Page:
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Essential components in a math curriculum?
Old 04-12-2019, 02:40 PM
 
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We are adopting a new math curriculum. Our math committee is asking for input - what are 3-5 essential components in a math curriculum. Would love your thoughts!


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Simple Answer
Old 04-12-2019, 03:41 PM
 
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manipulatives
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Old 04-12-2019, 04:34 PM
 
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I agree with manipulatives and will add critical thinking and english language development.
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Old 04-12-2019, 05:11 PM
 
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Math reasoning--not just following an algorithm, but deciding how to approach a problem and understanding
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agree with others and...
Old 04-12-2019, 05:35 PM
 
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Cyclical review


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Old 04-12-2019, 06:01 PM
 
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Because I am ECE, I always look to the activities: are they games (aka EveryDay Math) or is it all worksheets (aka Stepping Stones)?


That is my #1 deal breaker.


We have Stepping Stones and I still teach EDM because of the games!
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Old 04-13-2019, 02:59 AM
 
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I agree with PPs. We adopted Go Math a few years ago, but, like Zia, I still use the games and activities from our old Everyday Math program. For our level, the curriculum needs to be heavy in number sense. Most of the time should be spent working at the concrete level to build their understanding and foundational skills. Avoid a program that is heavy in worksheets. Students should be working with a variety of manipulatives like connecting cubes, and counters-buttons, counting bears, pennies, Unifix cubes... and use tools like number paths (as opposed to number lines), ten frames, bead strings/sticks and even rekenreks. They should be playing games and doing activities using dice, dominoes and decks of playing cards. Even playing games like Candyland helps build one-to-one correspondence.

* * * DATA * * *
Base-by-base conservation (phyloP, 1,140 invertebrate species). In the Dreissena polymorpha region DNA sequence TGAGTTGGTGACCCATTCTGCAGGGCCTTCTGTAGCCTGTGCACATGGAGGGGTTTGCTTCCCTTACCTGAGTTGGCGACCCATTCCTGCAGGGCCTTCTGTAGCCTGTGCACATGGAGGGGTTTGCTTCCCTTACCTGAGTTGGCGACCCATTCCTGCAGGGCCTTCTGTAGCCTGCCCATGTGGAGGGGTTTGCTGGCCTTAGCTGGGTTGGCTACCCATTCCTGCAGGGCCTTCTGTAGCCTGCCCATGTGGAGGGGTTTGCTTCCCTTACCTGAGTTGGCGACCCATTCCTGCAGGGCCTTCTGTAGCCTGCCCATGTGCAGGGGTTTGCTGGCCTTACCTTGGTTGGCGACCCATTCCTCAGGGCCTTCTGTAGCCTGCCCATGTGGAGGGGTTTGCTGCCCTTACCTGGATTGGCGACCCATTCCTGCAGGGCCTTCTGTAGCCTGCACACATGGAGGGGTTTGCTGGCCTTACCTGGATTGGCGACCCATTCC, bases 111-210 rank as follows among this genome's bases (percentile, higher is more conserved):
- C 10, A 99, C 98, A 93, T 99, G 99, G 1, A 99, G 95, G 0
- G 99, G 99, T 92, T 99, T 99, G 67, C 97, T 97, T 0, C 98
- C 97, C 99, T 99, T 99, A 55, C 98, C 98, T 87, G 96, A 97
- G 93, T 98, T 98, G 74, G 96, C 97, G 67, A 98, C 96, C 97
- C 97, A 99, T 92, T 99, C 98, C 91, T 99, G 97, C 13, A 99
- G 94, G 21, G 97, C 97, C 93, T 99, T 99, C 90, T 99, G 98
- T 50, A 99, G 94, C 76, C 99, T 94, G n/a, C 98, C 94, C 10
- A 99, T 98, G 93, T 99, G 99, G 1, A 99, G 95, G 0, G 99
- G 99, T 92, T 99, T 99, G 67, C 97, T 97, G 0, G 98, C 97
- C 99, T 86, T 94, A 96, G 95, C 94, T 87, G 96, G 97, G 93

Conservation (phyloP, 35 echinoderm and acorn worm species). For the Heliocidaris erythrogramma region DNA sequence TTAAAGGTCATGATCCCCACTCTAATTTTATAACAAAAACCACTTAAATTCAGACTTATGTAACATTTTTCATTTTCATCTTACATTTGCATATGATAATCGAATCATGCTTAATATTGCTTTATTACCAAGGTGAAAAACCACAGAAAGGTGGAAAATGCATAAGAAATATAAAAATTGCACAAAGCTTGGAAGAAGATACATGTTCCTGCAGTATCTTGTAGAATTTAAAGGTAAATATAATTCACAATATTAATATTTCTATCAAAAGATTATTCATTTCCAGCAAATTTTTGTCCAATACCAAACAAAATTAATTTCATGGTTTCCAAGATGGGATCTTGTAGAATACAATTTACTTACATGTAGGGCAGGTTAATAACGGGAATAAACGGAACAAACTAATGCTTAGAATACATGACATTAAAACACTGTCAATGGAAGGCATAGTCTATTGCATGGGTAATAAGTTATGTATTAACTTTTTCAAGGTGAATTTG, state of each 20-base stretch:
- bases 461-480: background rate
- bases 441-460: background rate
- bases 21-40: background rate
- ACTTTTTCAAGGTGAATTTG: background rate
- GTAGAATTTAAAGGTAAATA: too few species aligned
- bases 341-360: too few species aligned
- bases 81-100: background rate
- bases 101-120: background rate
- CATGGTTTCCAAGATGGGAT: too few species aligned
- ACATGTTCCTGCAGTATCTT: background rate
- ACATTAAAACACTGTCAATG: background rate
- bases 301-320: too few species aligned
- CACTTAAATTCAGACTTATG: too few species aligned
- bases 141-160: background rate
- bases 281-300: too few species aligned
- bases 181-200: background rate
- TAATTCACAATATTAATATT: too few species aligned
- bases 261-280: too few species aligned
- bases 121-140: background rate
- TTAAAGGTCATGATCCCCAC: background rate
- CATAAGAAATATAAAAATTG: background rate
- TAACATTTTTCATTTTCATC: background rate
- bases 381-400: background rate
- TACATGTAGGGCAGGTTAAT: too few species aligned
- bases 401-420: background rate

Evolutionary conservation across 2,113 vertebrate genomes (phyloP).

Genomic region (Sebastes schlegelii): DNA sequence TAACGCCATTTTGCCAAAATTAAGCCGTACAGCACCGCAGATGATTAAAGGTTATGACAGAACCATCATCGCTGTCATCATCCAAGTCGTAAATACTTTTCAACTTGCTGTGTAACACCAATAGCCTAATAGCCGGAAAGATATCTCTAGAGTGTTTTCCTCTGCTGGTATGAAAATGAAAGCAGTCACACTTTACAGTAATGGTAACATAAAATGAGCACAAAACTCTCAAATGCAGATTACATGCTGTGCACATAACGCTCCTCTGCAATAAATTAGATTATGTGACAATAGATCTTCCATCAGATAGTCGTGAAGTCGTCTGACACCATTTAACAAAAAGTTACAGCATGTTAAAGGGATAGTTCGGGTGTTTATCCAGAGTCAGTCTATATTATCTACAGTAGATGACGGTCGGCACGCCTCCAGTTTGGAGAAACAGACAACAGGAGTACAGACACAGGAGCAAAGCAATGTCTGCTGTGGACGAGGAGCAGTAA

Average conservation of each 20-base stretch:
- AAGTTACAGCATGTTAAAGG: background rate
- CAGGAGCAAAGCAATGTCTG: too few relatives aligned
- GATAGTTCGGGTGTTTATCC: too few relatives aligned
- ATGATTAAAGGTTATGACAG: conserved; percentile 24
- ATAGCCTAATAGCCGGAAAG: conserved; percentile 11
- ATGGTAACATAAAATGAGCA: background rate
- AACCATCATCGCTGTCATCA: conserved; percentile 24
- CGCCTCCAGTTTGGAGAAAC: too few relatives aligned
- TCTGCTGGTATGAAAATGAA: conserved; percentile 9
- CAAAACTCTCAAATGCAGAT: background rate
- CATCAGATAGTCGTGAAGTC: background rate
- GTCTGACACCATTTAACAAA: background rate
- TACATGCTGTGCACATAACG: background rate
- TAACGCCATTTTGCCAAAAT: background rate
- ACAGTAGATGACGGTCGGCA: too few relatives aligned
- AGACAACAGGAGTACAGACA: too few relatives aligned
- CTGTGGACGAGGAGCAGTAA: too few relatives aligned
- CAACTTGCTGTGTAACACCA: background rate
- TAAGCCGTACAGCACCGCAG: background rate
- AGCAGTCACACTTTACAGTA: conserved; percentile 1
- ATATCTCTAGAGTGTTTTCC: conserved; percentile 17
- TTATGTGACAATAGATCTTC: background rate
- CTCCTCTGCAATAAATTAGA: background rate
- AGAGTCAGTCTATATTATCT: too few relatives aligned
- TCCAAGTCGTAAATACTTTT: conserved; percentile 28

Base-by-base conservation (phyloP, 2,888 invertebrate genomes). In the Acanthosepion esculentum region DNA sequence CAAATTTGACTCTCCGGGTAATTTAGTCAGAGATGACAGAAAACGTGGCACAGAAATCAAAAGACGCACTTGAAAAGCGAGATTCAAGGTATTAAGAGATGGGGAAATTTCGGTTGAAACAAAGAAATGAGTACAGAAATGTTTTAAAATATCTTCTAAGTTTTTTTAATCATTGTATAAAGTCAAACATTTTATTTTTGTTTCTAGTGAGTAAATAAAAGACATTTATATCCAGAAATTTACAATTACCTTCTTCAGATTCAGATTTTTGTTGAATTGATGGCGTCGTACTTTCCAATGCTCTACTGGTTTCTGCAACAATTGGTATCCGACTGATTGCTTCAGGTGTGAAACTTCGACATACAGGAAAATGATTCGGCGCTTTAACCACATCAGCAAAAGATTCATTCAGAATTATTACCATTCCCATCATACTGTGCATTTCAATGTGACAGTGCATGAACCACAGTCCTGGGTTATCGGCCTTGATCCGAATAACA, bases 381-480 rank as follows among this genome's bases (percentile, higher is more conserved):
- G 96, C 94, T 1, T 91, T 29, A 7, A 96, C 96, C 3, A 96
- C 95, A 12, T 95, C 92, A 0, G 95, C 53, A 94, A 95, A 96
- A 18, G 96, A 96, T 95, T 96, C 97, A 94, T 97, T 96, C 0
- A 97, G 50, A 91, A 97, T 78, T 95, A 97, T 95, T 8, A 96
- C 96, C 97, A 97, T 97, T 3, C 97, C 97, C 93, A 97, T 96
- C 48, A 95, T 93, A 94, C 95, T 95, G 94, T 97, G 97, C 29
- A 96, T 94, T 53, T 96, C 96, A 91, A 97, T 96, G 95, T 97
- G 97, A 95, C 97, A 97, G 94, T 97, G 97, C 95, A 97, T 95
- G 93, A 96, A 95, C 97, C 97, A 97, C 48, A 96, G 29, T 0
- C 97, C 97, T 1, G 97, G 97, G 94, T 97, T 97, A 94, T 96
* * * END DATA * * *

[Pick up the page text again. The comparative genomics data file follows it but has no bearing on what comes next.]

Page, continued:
It would be nice if the program had a parent component with either letters or links to videos that explain what you are working on and share suggested developmentally-appropriate activities families can do together at home to reinforce what you are working on instead of having children complete lots of worksheets and drill and kill. i.e. I have a little one who had been going to a learning center since she was four years old. Her parents informed me on the first day that she already knows the basic facts and is working on two-digit addition and subtraction and wanted her challenged and in a gifted and talented program because they knew she would be way ahead of the other students. However, while I found that she had the basic facts memorized, she did not have a true understanding of what addition and subtraction are and struggles to match number expressions to models or to solve simple word problems.
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Math curriculum
Old 04-13-2019, 06:38 AM
 
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After having gone through this three times, the one thing to make everyone aware of is this:

Not every program fits every grade level. Our district kept trying programs for K-8. Usually the upper grades, especially middle school loved them, and the primary grades hated them.

The last adoption, the district got two programs...one for primary and one for upper grades.

Primary needs lots of manipulative, games, and repeated practice.
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Old 04-13-2019, 01:46 PM
 
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Quote:
We adopted Go Math a few years ago, but, like Zia, I still use the games and activities from our old Everyday Math program.
We adopted Go Math a few years ago as well and hate it. I've been using EDM stuff this whole time. So now we are looking once again to replace a poor curriculum.


Quote:
Not every program fits every grade level.
I really really hope our school keeps this in mind. Especially being down in K, I feel every school wide mandate and adoption is rarely relevant to us. I'd love a k-2/3 and 3/4-6 adoption.
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Math adoption
Old 04-19-2019, 09:11 AM
 
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We adopted Go Math several years ago. Although I agree w/ several posters regarding the need to supplement GM's hands on (concrete) activities, I find their interactive tutorials and practice and homework with spiral useful. We chose lessons that followed our standards and did not use lessons we felt not relevant.


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